MOSCOW (Reuters) - Russian television on Thursday broadcast video footage of what it said was a Russian police officer and a U.S. diplomat wrestling on the steps of the U.S. embassy in Moscow.
Reports of the incident emerged late last month. The Washington Post newspaper, citing U.S. diplomats, said an embassy employee had been attacked on June 6 by the officer. Russian officials said the diplomat had attacked the policeman.
The night time footage, from what appeared to be a closed circuit TV camera across the street from a side entrance into the embassy compound, showed a yellow taxi pulling up and a man jumping out of the front passenger door.
He moved purposefully toward the entrance, but after he had taken about three steps the door of a police sentry box in front of the entrance swung open.
A man in police uniform then darted out, grabbed the man, and wrestled him to the floor about two metres (yards) from the door leading into the embassy building, according to footage broadcast by NTV. (bit.ly/29nmt3r)
The footage then showed the police officer lying on top of the other man, who was on his back, pinning him to the floor. The man managed to wriggle his way toward the door and get it open, at which point the footage ended.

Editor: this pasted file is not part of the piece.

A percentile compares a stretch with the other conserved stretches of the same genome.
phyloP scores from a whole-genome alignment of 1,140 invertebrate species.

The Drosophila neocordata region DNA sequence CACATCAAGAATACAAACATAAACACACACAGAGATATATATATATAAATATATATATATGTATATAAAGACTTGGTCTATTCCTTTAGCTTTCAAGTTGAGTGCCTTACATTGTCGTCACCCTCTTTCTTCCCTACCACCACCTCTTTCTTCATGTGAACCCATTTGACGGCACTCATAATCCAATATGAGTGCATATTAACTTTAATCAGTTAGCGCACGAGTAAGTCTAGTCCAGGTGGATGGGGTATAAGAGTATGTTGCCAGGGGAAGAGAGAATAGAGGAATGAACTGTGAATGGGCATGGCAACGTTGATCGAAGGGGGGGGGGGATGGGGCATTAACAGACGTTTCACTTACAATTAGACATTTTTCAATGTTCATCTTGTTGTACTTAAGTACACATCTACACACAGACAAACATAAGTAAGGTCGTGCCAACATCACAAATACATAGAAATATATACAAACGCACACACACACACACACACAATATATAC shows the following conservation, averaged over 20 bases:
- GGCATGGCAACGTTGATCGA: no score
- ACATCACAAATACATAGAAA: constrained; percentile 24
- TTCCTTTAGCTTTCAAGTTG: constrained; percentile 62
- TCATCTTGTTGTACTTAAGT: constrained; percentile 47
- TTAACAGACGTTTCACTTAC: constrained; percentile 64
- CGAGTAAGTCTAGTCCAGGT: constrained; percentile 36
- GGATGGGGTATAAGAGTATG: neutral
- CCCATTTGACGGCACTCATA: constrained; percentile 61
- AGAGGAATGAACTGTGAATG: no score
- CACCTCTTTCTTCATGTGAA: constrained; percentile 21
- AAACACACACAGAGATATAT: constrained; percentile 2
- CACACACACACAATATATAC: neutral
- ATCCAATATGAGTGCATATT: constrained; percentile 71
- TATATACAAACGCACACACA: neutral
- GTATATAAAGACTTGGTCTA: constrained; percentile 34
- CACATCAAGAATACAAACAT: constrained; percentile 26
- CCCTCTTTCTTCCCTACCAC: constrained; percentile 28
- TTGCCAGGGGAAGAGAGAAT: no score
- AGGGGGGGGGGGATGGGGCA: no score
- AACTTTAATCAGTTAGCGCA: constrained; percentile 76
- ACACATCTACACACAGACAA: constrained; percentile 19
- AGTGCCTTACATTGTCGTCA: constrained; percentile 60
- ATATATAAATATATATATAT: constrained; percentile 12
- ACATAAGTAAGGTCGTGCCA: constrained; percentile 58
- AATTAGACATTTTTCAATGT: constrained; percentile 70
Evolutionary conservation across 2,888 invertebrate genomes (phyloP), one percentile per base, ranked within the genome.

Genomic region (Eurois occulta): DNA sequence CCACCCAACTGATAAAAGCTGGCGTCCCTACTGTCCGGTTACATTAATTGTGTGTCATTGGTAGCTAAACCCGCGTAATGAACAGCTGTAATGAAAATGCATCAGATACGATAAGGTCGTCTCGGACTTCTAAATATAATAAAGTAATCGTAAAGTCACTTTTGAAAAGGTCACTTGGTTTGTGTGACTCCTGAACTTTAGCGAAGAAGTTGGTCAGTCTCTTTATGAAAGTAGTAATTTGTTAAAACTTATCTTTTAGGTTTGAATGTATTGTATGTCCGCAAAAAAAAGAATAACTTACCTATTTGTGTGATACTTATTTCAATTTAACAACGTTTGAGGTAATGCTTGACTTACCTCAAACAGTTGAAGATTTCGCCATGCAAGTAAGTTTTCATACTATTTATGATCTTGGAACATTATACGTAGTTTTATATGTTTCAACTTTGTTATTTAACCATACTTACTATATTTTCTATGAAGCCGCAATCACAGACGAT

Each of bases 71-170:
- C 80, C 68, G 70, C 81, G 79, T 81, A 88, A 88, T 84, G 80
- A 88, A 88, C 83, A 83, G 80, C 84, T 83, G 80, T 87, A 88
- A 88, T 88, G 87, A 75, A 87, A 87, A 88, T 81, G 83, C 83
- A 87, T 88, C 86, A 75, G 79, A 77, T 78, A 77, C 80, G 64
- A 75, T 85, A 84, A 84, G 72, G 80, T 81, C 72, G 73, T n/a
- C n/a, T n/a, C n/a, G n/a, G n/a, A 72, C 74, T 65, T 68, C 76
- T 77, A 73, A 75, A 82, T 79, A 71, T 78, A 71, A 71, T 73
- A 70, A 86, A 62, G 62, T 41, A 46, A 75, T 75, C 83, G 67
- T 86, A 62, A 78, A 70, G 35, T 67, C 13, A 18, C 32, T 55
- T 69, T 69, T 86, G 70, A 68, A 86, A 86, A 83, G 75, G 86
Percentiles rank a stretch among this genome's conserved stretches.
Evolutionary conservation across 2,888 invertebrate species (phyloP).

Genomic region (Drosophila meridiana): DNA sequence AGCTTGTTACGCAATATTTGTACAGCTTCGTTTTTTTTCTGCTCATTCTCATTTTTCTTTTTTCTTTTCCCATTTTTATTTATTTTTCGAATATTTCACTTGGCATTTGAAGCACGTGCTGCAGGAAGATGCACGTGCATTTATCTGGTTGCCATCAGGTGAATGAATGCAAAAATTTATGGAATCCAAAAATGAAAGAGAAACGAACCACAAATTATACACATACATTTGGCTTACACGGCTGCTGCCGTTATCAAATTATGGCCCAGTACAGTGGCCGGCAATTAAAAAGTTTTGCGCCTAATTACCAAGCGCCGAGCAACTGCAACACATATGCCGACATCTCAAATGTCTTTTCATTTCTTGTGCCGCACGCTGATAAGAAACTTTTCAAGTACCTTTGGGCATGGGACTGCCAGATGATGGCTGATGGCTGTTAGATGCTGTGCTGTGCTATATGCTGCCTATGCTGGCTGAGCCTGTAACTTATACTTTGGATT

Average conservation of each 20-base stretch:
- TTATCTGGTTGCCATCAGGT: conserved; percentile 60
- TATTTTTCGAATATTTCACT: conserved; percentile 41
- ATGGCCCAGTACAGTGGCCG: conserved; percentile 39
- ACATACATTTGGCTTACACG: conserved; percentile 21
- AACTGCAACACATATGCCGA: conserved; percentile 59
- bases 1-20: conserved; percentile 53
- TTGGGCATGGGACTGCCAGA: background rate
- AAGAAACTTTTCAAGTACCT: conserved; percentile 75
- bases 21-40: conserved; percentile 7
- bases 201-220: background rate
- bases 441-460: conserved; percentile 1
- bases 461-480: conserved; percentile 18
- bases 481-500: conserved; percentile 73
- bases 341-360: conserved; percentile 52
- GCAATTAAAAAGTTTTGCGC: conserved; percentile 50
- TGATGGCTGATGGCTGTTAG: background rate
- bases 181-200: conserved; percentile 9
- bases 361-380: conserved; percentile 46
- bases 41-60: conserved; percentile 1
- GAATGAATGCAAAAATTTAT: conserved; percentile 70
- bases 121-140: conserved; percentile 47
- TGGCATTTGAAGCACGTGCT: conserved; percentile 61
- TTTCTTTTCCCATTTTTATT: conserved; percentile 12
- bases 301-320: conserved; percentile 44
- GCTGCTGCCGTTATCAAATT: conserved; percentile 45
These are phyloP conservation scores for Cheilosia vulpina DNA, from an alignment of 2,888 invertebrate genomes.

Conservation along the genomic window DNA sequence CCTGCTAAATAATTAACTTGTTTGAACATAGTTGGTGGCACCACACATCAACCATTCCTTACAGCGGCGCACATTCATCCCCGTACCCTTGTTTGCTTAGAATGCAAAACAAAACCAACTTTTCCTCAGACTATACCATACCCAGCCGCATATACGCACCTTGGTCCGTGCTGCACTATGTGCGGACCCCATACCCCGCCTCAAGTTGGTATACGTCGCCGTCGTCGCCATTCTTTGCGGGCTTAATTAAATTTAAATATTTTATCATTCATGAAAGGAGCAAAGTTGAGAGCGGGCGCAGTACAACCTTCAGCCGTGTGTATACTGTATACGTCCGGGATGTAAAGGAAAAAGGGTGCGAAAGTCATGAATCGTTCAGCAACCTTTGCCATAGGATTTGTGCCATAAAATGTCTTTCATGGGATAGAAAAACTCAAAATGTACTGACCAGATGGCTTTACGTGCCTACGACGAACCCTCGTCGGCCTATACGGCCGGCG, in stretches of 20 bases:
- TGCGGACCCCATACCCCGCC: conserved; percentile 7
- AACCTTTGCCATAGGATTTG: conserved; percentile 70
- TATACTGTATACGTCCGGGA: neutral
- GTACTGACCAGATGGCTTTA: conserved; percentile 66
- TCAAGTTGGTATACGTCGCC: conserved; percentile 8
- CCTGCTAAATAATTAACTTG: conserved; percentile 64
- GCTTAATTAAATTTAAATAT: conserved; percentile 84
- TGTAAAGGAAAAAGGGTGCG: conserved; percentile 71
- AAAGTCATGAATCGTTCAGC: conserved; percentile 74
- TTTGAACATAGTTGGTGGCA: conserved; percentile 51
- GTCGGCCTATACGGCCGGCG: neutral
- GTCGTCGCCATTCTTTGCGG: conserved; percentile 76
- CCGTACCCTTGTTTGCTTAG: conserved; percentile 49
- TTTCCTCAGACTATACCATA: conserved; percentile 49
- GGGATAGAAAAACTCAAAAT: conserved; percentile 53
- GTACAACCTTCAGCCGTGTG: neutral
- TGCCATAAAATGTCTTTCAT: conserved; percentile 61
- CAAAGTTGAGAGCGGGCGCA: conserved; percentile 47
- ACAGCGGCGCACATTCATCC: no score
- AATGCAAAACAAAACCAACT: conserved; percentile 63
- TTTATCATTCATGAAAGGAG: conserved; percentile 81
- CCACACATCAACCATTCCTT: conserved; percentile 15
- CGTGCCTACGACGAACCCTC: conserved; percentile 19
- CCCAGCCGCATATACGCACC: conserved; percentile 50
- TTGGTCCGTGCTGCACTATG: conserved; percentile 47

U.S. State Department spokesman John Kirby said Secretary of State John Kerry spoke to Russian Foreign Minister Sergei Lavrov on June 7 to raise concern about “an incident involving an accredited U.S. diplomat that occurred outside our embassy in Moscow”.
While Kirby said he would not speak to the specifics of a particular incident, he said the U.S. was “extremely troubled by the way our employees have been treated over the past couple of years”.
A Russian foreign ministry spokeswoman said the police officer had wanted to check the man’s documents to establish he was not a threat to embassy security, but was elbowed in the face when he tried to challenge him. She said the embassy employee was a CIA agent operating under diplomatic cover.
The United States has accused Russia of a campaign of harassment against its diplomats in Moscow, while Russia has accused Washington of meting out similar treatment to Russian diplomats based in the United States.
Reporting by Andrew Osborn and Christian Lowe; additional reporting by Arshad Mohammed in Washington; Editing by Vladimir Soldatkin and Grant McCool